But today I actually heard a few things I hadn't heard before and clarified a few things I had. However, I still felt like I was bludgeoned with an emotional 2 x 4. How many times can a person revisit the tragic death of their father? I guess, interminably.
I understand that mom needs to share the details of her life, and that in some ways it's what keeps her entertained--revisiting her past--but will her grandchildren and great-grandchildren really be interested in hearing that she wanted to divorce their grandfather after the first year. At some point, yes, I suppose those details will be of interest to them.
Some of it reads something like a Greek tragedy.
"It was his senior year when I met him [at USC]. There was a little place on the campus, opposite the main building where they had cokes and I had my dad’s car and I was there, and he came. And that was when we first met. He said he fell head-over-heels-in-love the minute that he saw me. That was how we met. It was a college thing.
He and his friend were getting a D.D.S. and he just was remarkable...the things that he did and still found time to date.
He did a marathon, that he should never have done, we found out, because it was bad for his heart. He was on the dental school football, team. Of course, it wasn’t USC’s Thundering Herd, but it was the dental school. He played on that, and he wrote for the El Rodeo, which was our yearbook. And he was a reporter for the sports section. He wrote one article he called, “Goudey Played Stellar Game at End.”
He was president of his fraternity. He was on the honor roll, in spite of the things that he was doing. He stayed out for a year to begin with, that was why he was a little late graduating…I mean a little older. He painted houses with his dad for a year. And then I guess he did have some help when he went back to school. Of course, there weren’t the awful tuition costs. Oh, they would say, if you were a graduate of USC Dental School, you were a wonderful dentist. And he was. I still have some of his stuff in my mouth, which is remarkable.
I was a freshman and he was getting his D.D.S. He used to flirt with my grandmother when he would come to have dinner. Of course, he lived in Hollywood, and I lived in Monterey Park, so he would come and stay all night and sleep with my brother.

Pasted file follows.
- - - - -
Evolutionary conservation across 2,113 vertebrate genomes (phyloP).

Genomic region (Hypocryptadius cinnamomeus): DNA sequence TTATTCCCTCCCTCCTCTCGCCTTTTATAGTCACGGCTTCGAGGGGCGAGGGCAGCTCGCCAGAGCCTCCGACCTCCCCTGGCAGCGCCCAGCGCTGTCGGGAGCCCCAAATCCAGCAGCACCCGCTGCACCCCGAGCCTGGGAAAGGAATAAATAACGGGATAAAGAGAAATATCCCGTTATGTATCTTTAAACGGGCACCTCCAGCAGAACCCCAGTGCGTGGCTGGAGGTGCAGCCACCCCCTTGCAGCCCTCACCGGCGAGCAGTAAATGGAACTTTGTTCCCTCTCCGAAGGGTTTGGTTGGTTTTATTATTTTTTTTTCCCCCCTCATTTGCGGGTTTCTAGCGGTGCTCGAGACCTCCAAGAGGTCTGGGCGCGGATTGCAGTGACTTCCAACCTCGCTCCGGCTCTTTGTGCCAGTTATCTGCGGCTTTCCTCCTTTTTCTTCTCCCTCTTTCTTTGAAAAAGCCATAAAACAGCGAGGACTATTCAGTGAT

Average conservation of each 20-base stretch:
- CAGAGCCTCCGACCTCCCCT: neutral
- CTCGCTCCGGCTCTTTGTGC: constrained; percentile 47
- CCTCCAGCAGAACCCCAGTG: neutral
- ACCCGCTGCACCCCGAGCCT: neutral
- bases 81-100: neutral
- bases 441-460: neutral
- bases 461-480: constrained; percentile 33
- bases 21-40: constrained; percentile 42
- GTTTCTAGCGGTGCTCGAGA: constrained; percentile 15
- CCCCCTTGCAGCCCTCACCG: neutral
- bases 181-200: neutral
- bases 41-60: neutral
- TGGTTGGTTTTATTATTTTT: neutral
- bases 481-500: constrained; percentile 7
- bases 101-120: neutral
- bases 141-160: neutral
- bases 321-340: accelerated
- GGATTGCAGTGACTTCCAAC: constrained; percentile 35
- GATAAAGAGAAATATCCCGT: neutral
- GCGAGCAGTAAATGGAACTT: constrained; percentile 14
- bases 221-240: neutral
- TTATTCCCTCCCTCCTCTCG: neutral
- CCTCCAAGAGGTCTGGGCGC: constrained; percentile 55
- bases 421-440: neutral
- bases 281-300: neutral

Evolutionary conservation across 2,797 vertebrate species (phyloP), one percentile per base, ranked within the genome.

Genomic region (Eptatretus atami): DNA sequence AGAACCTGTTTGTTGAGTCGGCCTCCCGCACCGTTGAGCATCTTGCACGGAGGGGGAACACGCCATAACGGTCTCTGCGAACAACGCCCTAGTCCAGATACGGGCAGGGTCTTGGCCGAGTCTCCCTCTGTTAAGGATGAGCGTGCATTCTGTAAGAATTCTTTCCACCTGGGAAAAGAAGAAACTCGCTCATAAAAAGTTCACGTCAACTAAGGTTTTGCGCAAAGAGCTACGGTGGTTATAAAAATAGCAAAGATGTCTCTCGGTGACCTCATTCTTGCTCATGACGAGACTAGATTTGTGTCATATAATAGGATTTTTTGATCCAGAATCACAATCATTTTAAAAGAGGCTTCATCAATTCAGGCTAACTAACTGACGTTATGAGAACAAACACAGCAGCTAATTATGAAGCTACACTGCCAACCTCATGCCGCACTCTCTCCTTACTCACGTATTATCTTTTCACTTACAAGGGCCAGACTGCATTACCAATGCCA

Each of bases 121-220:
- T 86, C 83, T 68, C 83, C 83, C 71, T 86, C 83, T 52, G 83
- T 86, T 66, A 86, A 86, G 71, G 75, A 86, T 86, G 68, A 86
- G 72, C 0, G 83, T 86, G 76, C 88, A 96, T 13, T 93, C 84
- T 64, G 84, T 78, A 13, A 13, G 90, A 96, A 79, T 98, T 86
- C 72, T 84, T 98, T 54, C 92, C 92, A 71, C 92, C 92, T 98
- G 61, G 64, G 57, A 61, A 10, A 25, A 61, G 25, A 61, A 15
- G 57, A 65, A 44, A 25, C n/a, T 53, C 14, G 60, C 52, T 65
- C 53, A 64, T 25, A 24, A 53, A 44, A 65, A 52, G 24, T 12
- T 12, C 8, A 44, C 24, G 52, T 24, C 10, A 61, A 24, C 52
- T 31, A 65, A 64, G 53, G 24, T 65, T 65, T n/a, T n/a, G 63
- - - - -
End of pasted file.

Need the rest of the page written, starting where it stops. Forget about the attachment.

It was 1926 when I met him, and I didn’t marry him until 1935. I would go with one and then I would go with the other [Bob, who is another story entirely]. I would go to a dance with a girlfriend to Stanford, and that was when Bob got serious about me. It was so complicated. I finally married Don because I thought it was the best thing. That he was older, he had his practice by that time, and I thought it would work. It didn’t. And he was unhappy and at the time. I said I will wait a year, and then I’ll get a divorce, but of course I never did.
I married him, because I thought…people kept saying, 'When are you getting married?' All the buyers in the invoice office. I told you how we did everything by hand, that we do by computer now. As I say, it seemed like it was the right thing to do, but it wasn’t. It wasn’t a reason to get married, because I didn’t share his passion.
I want you to know, then I changed and Stanley....we both wanted him. We thought we should have a child and we did, but then all the other stuff happened, but by the time you came along, I had completely changed, and I loved him, and you were a love child. You really were. Such a mix-up, it sounds like a soap opera.
I’m sure I’ve told you this. He talked to me after he died. He said, 'I can see her.' And then one night when I was reading, he called me by a special way he said my name. And then I saw him later. I was thinking, 'How am I going to take care of these children.' It was like he was saying goodbye to me."
Not so stellar at the end.